Do NOT Quit Your Job. DO Your Job.

A retraction of every “live your dreams” screed I ever wrote

Confession time! I used to write some of those “Quit your job! Follow your dreams!” articles. You won’t find any of them in my Medium history now, though, because I deleted them all months ago.

Looking back on my smugness now feels like looking back on my goth phase in high school: I’m not exactly ashamed of it, because I can understand the motivation behind it; the need to craft a public identity that would validate my perspective on the world— but it still makes me cringe a little,

Because I wasn’t nearly as cool as I thought I was.

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No One Hears You Shouting From the Slums of Mombasa

The story of a man, a city, and a piece of truth.

The estate where we live is not in the slums. It’s a nice middle-class neighborhood — about ten acres with a big stone wall around them, and a whole community of small shops and apartments and houses and cow-grazing patches inside, all connected by winding dirt trails that run through the scrub.

The long low buildings are communal houses where Swahili people live. The little shacks with signs outside are stores — butcher shops, beauty salons, convenience stores, phone top-up stands. Everything you want, you can find within the estate, sold by your neighbors.

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Go to the Fun Countries

Some countries let you sleep. Others wake you up.

For the traveler, there are three kinds of countries.

There are the clockwork countries like England and Germany, where everything is so organized that nothing can go seriously wrong; where you can go as a tourist and do most of the same things you do at home, except you can take photos of things your friends haven’t seen, and collect stories about “foreign” customs and language mix-ups.

Then at the opposite extreme you have countries like Syria and Somalia, where you only go if you have a specific mission, because what’s mostly happening there is that things are getting blown up and people are trying to leave. Those aren’t adventure countries. Those are end-of-the-road countries.

And then, in the middle, are the fun countries.

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Alone in Nairobi

Night can make you feel like a stranger, even when you’re home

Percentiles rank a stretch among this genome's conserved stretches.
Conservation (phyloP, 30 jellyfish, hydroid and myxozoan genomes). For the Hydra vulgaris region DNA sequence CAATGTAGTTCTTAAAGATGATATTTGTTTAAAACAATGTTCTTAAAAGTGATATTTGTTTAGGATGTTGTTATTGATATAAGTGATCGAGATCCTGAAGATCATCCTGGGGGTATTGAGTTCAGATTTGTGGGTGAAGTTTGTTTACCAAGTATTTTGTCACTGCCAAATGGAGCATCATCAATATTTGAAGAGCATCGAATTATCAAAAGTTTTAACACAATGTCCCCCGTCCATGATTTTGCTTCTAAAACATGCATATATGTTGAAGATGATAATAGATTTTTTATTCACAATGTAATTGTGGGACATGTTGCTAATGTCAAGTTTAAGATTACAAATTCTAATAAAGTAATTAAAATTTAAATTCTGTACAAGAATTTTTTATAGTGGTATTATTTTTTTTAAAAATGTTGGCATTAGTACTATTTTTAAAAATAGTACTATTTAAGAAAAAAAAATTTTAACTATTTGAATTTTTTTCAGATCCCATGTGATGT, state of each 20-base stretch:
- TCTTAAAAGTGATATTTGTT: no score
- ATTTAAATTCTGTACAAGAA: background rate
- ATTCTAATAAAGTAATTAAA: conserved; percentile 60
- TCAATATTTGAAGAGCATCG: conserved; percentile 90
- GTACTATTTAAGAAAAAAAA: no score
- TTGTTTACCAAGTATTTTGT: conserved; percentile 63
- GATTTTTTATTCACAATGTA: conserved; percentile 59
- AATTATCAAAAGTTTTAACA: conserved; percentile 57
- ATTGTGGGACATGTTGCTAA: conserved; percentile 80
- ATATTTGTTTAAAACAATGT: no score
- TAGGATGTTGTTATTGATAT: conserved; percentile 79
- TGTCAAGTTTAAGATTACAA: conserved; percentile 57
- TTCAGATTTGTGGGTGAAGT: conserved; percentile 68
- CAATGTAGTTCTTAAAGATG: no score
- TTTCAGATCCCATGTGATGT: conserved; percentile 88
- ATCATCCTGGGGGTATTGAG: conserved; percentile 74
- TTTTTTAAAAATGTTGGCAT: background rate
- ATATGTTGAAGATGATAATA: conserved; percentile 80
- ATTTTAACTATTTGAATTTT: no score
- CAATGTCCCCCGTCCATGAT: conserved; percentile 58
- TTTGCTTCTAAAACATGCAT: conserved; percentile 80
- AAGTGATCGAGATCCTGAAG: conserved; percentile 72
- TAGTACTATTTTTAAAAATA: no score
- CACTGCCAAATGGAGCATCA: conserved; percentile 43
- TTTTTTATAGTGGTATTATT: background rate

Last night, when the power had been out for twelve hours and the sun finally set and left me in the dark, and someone knocked on my door to hand me candles, and I lit the candles and sat on the bed and listened to the shouting outside — that was when I realized how alone I was.

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Missing: One Gray Canvas Trenchcoat

Brand is Zara; size medium. Lost at a nightclub called Red Garter, in Florence, late last Friday night. Possibly stolen.

Contents of pockets: one pair of black artificial-leather gloves, felt-lined; one pair of tortoiseshell Ray-Ban sunglasses (knock-off); one gray-and-black striped scarf; several lightly used tissues.

I don’t care much about the sunglasses or the scarf. It’d be nice to have the gloves back, since they were a Christmas gift from my mom. But I’ll take the coat back even with empty pockets.

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Cabin Fever in Cotton Country

I’m snowed in, deep in the heart of Texas.

Snowpocalypse Now. Snowmageddon. Eldritch snowclopean architecture, turning Lubbock Texas into a silent white field.

This probably looks like nothing to those of you from snowy places. You are probably laughing at me right now. You have every right to. Just know that in Lubbock, the Last Days have come.

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So… What’s Next?

Life has thrown me a curveball.

Over the past two weeks, I’ve been trying to figure out what the hell I’m going to do next.

My plan had been to live in Florence, my favorite city in the world. I rented a very charming, rustically decorated flat there. The flat is right in the center of Santa Croce, in an old stone building that the Medici family probably built, where the roof beams in the bathroom still have their original decorative paint from the 1600s. I was there until midway through December, writing all day and going out for aperitivo and wine every night.

Then I found out something I probably should have looked into before.

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